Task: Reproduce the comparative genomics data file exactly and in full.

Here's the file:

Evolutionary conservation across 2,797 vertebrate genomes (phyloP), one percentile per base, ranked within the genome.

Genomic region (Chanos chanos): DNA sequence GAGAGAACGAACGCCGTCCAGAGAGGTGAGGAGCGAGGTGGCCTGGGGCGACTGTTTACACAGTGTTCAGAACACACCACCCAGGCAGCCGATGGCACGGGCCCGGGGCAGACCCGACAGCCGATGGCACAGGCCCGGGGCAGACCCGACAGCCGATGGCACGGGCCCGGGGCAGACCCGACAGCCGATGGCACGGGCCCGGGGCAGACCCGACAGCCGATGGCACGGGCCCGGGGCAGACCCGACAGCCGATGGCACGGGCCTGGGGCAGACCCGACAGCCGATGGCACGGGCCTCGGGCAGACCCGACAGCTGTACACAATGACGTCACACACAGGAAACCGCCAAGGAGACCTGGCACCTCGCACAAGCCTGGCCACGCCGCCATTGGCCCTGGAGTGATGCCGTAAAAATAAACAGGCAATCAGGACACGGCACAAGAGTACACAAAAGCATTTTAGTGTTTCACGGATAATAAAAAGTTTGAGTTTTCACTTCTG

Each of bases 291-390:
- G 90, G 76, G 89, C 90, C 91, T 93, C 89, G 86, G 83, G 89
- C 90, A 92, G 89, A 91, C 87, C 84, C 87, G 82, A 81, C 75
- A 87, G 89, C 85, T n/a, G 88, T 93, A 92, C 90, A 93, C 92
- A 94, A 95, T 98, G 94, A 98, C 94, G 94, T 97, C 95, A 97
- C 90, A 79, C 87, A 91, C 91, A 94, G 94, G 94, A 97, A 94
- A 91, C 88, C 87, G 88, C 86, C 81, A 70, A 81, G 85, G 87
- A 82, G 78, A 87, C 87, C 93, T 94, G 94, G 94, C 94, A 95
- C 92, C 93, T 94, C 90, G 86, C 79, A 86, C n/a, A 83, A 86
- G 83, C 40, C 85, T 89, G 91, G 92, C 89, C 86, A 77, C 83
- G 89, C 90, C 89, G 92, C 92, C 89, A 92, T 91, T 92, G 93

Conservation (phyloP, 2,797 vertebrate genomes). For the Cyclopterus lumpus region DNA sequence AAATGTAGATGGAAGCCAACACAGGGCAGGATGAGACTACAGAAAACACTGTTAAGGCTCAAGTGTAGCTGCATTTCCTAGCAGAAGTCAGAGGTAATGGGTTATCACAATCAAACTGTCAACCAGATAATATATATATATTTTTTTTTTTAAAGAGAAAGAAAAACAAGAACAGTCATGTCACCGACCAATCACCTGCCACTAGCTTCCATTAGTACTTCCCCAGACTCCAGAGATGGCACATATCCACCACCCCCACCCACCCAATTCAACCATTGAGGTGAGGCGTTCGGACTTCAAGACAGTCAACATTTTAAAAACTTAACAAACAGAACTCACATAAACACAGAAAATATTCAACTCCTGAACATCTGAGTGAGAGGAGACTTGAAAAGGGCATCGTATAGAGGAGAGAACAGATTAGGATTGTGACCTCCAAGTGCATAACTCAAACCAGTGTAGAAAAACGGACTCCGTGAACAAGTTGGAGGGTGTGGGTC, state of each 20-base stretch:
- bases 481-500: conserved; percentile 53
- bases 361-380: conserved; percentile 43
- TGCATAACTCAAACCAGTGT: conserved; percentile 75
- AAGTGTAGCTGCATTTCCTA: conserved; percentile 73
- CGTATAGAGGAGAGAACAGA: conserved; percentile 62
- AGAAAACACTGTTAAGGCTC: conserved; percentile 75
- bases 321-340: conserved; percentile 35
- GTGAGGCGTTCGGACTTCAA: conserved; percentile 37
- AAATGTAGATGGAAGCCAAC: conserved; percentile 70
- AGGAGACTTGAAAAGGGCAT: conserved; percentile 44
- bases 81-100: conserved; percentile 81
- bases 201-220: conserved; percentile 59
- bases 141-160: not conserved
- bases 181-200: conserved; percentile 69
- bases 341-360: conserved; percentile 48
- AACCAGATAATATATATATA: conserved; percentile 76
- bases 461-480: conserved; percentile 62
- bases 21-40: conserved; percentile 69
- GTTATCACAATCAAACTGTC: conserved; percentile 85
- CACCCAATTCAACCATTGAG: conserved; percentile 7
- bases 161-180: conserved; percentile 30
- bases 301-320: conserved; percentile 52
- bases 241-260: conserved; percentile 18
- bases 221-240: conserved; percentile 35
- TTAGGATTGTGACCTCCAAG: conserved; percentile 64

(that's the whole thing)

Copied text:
Evolutionary conservation across 2,797 vertebrate genomes (phyloP), one percentile per base, ranked within the genome.

Genomic region (Chanos chanos): DNA sequence GAGAGAACGAACGCCGTCCAGAGAGGTGAGGAGCGAGGTGGCCTGGGGCGACTGTTTACACAGTGTTCAGAACACACCACCCAGGCAGCCGATGGCACGGGCCCGGGGCAGACCCGACAGCCGATGGCACAGGCCCGGGGCAGACCCGACAGCCGATGGCACGGGCCCGGGGCAGACCCGACAGCCGATGGCACGGGCCCGGGGCAGACCCGACAGCCGATGGCACGGGCCCGGGGCAGACCCGACAGCCGATGGCACGGGCCTGGGGCAGACCCGACAGCCGATGGCACGGGCCTCGGGCAGACCCGACAGCTGTACACAATGACGTCACACACAGGAAACCGCCAAGGAGACCTGGCACCTCGCACAAGCCTGGCCACGCCGCCATTGGCCCTGGAGTGATGCCGTAAAAATAAACAGGCAATCAGGACACGGCACAAGAGTACACAAAAGCATTTTAGTGTTTCACGGATAATAAAAAGTTTGAGTTTTCACTTCTG

Each of bases 291-390:
- G 90, G 76, G 89, C 90, C 91, T 93, C 89, G 86, G 83, G 89
- C 90, A 92, G 89, A 91, C 87, C 84, C 87, G 82, A 81, C 75
- A 87, G 89, C 85, T n/a, G 88, T 93, A 92, C 90, A 93, C 92
- A 94, A 95, T 98, G 94, A 98, C 94, G 94, T 97, C 95, A 97
- C 90, A 79, C 87, A 91, C 91, A 94, G 94, G 94, A 97, A 94
- A 91, C 88, C 87, G 88, C 86, C 81, A 70, A 81, G 85, G 87
- A 82, G 78, A 87, C 87, C 93, T 94, G 94, G 94, C 94, A 95
- C 92, C 93, T 94, C 90, G 86, C 79, A 86, C n/a, A 83, A 86
- G 83, C 40, C 85, T 89, G 91, G 92, C 89, C 86, A 77, C 83
- G 89, C 90, C 89, G 92, C 92, C 89, A 92, T 91, T 92, G 93

Conservation (phyloP, 2,797 vertebrate genomes). For the Cyclopterus lumpus region DNA sequence AAATGTAGATGGAAGCCAACACAGGGCAGGATGAGACTACAGAAAACACTGTTAAGGCTCAAGTGTAGCTGCATTTCCTAGCAGAAGTCAGAGGTAATGGGTTATCACAATCAAACTGTCAACCAGATAATATATATATATTTTTTTTTTTAAAGAGAAAGAAAAACAAGAACAGTCATGTCACCGACCAATCACCTGCCACTAGCTTCCATTAGTACTTCCCCAGACTCCAGAGATGGCACATATCCACCACCCCCACCCACCCAATTCAACCATTGAGGTGAGGCGTTCGGACTTCAAGACAGTCAACATTTTAAAAACTTAACAAACAGAACTCACATAAACACAGAAAATATTCAACTCCTGAACATCTGAGTGAGAGGAGACTTGAAAAGGGCATCGTATAGAGGAGAGAACAGATTAGGATTGTGACCTCCAAGTGCATAACTCAAACCAGTGTAGAAAAACGGACTCCGTGAACAAGTTGGAGGGTGTGGGTC, state of each 20-base stretch:
- bases 481-500: conserved; percentile 53
- bases 361-380: conserved; percentile 43
- TGCATAACTCAAACCAGTGT: conserved; percentile 75
- AAGTGTAGCTGCATTTCCTA: conserved; percentile 73
- CGTATAGAGGAGAGAACAGA: conserved; percentile 62
- AGAAAACACTGTTAAGGCTC: conserved; percentile 75
- bases 321-340: conserved; percentile 35
- GTGAGGCGTTCGGACTTCAA: conserved; percentile 37
- AAATGTAGATGGAAGCCAAC: conserved; percentile 70
- AGGAGACTTGAAAAGGGCAT: conserved; percentile 44
- bases 81-100: conserved; percentile 81
- bases 201-220: conserved; percentile 59
- bases 141-160: not conserved
- bases 181-200: conserved; percentile 69
- bases 341-360: conserved; percentile 48
- AACCAGATAATATATATATA: conserved; percentile 76
- bases 461-480: conserved; percentile 62
- bases 21-40: conserved; percentile 69
- GTTATCACAATCAAACTGTC: conserved; percentile 85
- CACCCAATTCAACCATTGAG: conserved; percentile 7
- bases 161-180: conserved; percentile 30
- bases 301-320: conserved; percentile 52
- bases 241-260: conserved; percentile 18
- bases 221-240: conserved; percentile 35
- TTAGGATTGTGACCTCCAAG: conserved; percentile 64